• This is so true. There is that empty Pepco lot just north of NY Ave that has been empty forever. Unfortunately, it isn’t zoned for residential. That is where the biker was attacked.

      Pepco and the city really need to be pressed into selling this lot and rezoning it to be more attractive to buyers. I know Pepco has been have-heartedly trying to sell it, but it needs to be done.

    • The issue with the MBT is a chicken-egg problem – the more people you get in the area, the safer it will become. However, people are repelled from the trail because of the sketchy folks hanging out on it and the desolate stretches. You’ve already automatically eliminated half the population from using the trail (sensible women) because of these issues.
      The area immediately abutting the trail will need to be developed if the MBT is to ever be considered a success (similar to the Highline in NYC). Unfortunately, it’s not a very picturesque area and the railyards don’t have many redeeming aesthetic qualities.

      • I agree most of your points. I ride this trail regularly during the early end of the evening rush hour when it’s light out and there are always other commuters around, but because I’m a woman I’m not sensible? There are many things that can contribute to one’s sense of safety on the trail – being alert, riding in a group, time of day, or day of the week. It’s unfair to make sweeping generalizations based on gender.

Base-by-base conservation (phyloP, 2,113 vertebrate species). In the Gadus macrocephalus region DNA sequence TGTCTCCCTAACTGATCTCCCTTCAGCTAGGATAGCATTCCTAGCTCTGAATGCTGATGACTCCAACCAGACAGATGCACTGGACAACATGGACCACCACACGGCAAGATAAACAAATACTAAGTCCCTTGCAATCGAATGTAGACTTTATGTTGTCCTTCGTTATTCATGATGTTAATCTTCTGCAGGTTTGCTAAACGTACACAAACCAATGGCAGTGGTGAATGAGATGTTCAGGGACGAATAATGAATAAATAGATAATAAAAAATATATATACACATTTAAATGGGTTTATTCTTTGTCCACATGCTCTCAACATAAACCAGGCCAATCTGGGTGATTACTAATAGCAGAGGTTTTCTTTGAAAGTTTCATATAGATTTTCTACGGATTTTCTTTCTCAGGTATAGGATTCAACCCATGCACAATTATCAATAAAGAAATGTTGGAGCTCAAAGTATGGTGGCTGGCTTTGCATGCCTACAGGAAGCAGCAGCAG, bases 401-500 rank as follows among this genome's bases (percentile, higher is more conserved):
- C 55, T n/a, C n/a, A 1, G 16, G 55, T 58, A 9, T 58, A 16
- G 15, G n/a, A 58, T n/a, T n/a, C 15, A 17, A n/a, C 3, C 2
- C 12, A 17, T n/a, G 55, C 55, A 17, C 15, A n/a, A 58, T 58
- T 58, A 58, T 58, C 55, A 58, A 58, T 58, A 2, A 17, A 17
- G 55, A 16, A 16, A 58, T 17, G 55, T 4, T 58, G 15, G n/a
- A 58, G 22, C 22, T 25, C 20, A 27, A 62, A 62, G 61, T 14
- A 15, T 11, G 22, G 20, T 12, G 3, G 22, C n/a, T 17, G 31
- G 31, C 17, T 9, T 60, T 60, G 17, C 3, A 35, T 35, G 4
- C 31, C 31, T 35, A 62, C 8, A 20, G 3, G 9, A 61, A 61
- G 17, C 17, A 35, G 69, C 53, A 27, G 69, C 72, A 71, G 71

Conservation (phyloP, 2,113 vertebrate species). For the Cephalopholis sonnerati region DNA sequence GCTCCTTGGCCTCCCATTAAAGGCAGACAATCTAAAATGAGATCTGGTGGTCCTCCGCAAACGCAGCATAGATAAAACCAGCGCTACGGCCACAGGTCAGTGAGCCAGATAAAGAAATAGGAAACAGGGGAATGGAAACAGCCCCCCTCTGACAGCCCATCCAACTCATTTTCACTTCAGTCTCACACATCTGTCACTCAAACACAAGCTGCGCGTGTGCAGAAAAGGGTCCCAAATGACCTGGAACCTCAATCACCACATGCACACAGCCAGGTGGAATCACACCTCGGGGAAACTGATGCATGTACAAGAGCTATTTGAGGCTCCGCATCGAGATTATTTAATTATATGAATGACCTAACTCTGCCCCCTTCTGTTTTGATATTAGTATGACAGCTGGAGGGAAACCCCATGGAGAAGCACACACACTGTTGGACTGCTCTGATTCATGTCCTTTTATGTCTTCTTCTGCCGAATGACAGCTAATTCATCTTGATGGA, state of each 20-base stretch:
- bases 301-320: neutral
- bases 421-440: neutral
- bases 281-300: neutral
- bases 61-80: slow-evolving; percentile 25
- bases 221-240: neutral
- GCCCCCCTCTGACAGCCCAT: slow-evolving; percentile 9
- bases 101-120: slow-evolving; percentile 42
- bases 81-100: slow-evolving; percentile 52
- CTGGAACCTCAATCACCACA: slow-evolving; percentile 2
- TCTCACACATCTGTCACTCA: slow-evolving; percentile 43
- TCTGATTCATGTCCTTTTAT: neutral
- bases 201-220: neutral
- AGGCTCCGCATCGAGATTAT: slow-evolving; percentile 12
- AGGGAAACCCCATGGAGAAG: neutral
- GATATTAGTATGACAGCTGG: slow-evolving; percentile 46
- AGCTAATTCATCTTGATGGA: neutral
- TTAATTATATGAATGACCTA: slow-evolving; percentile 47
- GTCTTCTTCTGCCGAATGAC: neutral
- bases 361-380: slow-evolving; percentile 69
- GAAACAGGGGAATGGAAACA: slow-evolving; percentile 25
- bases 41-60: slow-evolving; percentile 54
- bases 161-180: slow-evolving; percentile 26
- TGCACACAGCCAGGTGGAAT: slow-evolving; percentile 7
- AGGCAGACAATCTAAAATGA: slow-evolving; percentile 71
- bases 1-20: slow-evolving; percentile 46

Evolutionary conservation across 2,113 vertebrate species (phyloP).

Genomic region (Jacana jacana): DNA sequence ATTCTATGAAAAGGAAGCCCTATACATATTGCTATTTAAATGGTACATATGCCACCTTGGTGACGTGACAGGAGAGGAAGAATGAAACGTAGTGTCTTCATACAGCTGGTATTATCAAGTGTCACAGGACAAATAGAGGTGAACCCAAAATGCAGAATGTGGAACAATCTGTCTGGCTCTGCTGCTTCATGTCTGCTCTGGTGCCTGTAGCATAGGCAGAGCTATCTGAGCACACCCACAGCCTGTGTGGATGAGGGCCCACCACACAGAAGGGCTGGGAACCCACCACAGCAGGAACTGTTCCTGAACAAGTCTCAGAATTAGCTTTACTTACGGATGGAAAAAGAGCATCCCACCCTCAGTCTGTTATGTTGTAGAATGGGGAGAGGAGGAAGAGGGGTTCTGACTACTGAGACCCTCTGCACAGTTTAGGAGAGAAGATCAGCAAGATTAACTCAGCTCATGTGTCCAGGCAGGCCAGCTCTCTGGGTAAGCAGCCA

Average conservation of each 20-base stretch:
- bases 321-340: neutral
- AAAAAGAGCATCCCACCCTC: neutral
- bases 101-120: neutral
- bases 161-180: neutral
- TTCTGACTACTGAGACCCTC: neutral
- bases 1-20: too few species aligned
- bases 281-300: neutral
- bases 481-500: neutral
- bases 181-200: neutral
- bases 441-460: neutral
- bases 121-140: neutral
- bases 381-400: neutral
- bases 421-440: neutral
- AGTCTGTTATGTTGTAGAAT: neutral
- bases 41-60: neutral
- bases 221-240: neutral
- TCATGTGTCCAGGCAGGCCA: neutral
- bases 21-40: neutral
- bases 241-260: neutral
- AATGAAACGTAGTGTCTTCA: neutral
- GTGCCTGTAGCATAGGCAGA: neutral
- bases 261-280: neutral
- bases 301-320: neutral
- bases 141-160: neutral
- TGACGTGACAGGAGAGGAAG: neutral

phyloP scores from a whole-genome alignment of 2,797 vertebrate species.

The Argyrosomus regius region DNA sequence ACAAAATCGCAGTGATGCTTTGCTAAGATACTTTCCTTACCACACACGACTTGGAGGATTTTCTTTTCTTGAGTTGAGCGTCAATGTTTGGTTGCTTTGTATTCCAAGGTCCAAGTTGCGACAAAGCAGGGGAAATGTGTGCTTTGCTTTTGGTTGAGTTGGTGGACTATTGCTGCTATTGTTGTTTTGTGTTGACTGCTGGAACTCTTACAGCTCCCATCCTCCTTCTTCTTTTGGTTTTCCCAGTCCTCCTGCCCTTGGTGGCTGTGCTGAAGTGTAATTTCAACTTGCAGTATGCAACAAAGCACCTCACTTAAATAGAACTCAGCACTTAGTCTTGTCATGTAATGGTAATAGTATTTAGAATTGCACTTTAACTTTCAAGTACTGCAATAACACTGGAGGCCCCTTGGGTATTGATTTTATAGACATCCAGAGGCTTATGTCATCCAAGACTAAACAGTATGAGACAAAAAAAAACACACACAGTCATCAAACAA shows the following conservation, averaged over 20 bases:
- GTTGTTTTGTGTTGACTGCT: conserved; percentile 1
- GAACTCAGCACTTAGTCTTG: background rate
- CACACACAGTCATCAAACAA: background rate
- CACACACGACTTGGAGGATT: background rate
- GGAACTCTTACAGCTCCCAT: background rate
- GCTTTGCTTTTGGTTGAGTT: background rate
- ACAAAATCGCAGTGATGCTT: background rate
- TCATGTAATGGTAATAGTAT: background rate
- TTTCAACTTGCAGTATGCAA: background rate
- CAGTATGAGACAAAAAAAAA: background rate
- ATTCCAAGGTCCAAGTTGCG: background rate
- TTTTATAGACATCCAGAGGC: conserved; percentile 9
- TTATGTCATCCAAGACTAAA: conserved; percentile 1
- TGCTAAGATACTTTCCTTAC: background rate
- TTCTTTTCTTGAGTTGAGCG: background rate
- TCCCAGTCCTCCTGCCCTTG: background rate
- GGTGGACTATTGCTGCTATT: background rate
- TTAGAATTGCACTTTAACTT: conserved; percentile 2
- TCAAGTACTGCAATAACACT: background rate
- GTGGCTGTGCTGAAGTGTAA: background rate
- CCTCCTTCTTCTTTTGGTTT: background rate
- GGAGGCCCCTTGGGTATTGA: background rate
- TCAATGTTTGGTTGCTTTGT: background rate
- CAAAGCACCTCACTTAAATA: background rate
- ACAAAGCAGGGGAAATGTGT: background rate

• Unfortunately, a lot of women are scared to take the trail. That’s not to say that you’re not sensible. But how are you going to attract more people to the MBT when LOTS of women go out of their way to avoid it? I don’t think it’s a stretch to say that there’s a lot more places a single man will go, whereas a single woman won’t go there. The MBT is one of those places.

          • Get this trail more popular with MAMIL’s (Middle Aged Men (cyclists) in Lycra.

            Riding in packs, as far as possible.

            WaBa trail rangers are good, but this requires flooding the zone. Shock and Awe.

          • You’re right that lots of people, women included, go out of their way to avoid the trail, but there’s no need to place those of us who do use the trail in the “non-sensible” category based on our gender.

            ValiantCyclist – I suspect that this trail isn’t popular with MAMILs because the off-road portion where these incidents occur is only 1.5 miles long. Not quite as efficient as doing laps around Hains Point. Finishing the trail will increase the number of users and thus its safety.

          • as a 35 yo 6’3″ 195lbs guy who likes to ride bikes and could use the trail to go to and from work – these incidents make me completely uninterested.